Crabs is the first short story I wrote in a series asking how music influences my writing. It was written while listening to Big Star’s #1 Record/Radio City.
Crabs. They sit on the bottom of the tank and make it look easy. Their tough skin and rough shells don’t give even under tens of thousands of gallons of water. Under that immense pressure and without air. And they just sit there like lazy pieces of crap. But I’m sure their calm. These crabs have never had a bad day in their lives.
Crabs don’t get angry. Crabs don’t get lonely. Honestly. Where did “crabby” come from. Crabs aren’t crabby. These crabs don’t have anything to want for. Their lives are set as long as people keep coming to the aquarium.
I tap on the glass between our worlds. They don’t even care. I stare at them bathing in their blue heaven.
My radio crackles on and a man’s garbled voice tells me that C block is secure and that he’s headed off. I give him a quick, friendly acknowledgment. I walk out of the room and lock it up.
In the next exhibit I catch my reflection in the glass of an electric eel tank. A clean shaven man with enough hair and wrinkles a little uncommon for his age looks back. Big gritty bags under the eyes. The grey blue uniform reminds me of all the filth I have to clean. Filth the American middle class left me personally because what is life without some brown smeared on the wall.
I keep staring. There’s something in my eyes that I haven’t seen before. A question.
I think it’s that I haven’t looked at myself in a while. I haven’t stopped to see a sunrise in a long time.
It’s weird at a time like this that I suddenly think about a little black notebook I used to have. No, wait. I still have it. It’s somewhere around here.
That book is all the way from back in high school. Got it from a friend. My memory sucks.
It wasn’t a diary. Nothing in it was quite fact. Though calling what I scribbled fiction would be insulting to the form. It was back when I thought I could write. I’d transcribe a lot of the adventures Rodrigo, Matthew, Stephen and I used to have when we played D&D. I almost bust out laughing, but I remember where I am.
I walk over to the light well in my office and start shutting off the lights one by one. There’s still more to do, but I’d rather do it in the dark.
I wonder what I’d think about those simplistic story lines and the non-characters that filled them. Stephen always forgot he was supposed to be a refined elf out of his element. Most notably when he decided to stab the prince of the kingdom randomly while the rest of them were trying to help him solve what had happened to said prince’s father. He wasn’t popular around the table the next few weeks.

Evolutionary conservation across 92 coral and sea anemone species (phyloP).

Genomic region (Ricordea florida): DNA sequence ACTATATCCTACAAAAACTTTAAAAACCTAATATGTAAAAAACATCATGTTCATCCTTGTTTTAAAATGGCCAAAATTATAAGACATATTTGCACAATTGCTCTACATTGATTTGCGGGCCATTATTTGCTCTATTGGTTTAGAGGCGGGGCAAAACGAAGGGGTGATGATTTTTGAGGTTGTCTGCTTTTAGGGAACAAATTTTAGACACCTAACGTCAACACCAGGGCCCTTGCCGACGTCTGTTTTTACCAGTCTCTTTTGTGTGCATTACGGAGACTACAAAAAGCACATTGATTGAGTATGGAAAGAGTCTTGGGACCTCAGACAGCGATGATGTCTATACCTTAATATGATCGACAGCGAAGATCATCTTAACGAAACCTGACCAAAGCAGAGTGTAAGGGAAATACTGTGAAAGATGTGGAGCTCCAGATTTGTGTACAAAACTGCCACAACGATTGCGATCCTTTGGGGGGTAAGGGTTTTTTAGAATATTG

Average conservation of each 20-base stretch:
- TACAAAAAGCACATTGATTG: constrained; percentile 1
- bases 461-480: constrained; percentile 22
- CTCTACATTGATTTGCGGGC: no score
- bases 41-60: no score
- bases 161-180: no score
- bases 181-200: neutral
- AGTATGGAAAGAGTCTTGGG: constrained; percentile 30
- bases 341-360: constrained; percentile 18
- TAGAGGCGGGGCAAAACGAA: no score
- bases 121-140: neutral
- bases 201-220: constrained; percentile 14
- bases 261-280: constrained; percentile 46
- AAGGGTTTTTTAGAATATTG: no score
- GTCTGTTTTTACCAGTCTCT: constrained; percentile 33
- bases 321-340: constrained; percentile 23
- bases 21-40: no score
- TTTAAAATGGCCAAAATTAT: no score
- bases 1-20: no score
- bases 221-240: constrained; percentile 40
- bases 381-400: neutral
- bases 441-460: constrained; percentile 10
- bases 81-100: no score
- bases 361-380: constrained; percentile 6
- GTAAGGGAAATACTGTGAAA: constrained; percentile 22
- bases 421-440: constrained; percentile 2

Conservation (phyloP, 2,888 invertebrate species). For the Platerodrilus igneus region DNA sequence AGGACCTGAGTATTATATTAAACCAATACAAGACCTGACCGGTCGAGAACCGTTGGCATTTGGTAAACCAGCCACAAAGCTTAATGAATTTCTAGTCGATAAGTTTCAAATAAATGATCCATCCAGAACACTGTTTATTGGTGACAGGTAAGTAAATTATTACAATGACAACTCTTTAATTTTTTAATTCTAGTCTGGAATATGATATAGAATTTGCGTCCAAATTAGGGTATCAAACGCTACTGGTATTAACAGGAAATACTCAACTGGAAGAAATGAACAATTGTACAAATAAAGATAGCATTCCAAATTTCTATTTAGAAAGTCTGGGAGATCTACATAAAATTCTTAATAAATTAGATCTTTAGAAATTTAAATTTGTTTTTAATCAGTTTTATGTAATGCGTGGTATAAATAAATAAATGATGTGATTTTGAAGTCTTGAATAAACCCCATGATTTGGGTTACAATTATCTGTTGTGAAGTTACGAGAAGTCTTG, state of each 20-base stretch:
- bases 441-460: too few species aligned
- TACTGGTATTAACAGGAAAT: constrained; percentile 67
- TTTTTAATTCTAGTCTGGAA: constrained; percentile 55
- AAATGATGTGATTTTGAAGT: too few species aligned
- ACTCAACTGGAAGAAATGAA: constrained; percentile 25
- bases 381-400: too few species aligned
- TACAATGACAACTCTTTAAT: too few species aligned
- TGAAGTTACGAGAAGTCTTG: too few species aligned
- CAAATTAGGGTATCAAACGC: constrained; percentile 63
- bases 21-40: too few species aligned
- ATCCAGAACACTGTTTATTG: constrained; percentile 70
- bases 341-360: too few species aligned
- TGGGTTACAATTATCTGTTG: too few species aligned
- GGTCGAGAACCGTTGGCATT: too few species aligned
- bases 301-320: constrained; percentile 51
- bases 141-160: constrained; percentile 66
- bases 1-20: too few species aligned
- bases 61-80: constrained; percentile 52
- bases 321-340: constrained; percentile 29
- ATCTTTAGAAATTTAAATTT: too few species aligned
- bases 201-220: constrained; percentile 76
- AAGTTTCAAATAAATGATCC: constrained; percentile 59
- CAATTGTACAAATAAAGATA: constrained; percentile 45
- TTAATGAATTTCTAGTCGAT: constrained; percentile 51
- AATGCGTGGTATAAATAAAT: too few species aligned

There’s no way those scribbles held up in any way. There was other stuff though. I remember typing a few manuscripts, but they were garbled nonsense. Stephen had read them. He said they were good. No one else read them. No one else really knew they existed.
And after high school? There was that coffee shop on Stark that I used to get tea at. Man I used to scribble away in there. That place was great. They never played any damn radio, and there were always cute girls to steal glimpses at. Is that place still around?
I can’t even remember what I wrote. Or what I thought I was doing. Where did I think that was going?
Not this job. No, not here.
The key ring feels hot against my fingers. Better finish up.
Under the dim skylight’s glow, I lock up the remaining rooms and scrub down the bathroom. I’m well suited to that kind of thing, so it doesn’t take long.
As I take off my latex disposable gloves, I get a call on my phone. It’s Robbie.
“Hello?” I say tossing my gloves at the garbage bin and missing.
“Dad? Are you running on time?”
Crap. I pick up the gloves and then dunk them into the garbage hitting my hand against the bin. That’ll probably bruise.
“No. Sorry. I’m almost out of here.”
“K. Dad you don’t have to come.”
“I said I was gonna come right?”
“Dad. You hate concerts.”
Sweaty people banging into you all night with subpar music? What’s not to love.
“Dad I’ll just go…”
I swallow. I’m being rejected by my son and it doesn’t even feel weird or wrong.
“Go do something you want to do,” said Robbie. “I’ll be fine.”
I walk into my office and fumble around with my key ring for a minute.
“Oh. Yeah. You’re right. Have fun, and don’t do anything stupid.”
He hangs up, and I stare at the phone for a second. Then I find the key to the second drawer of the desk. The key clicks in and out slides the desk. There’s a little black notebook buried under a trash heap of expired coupons and unopened letters. I take it in my hand. It’s so light.
I open it up and see a stick figure drawing I did in high school. There’s no telling what it was supposed to be.
A smile creeps on to my lips as I flip through the pages quickly. I need somewhere to look this over. I ask my phone to find me all the coffee shops in the area.
I’m not a crab. I need this.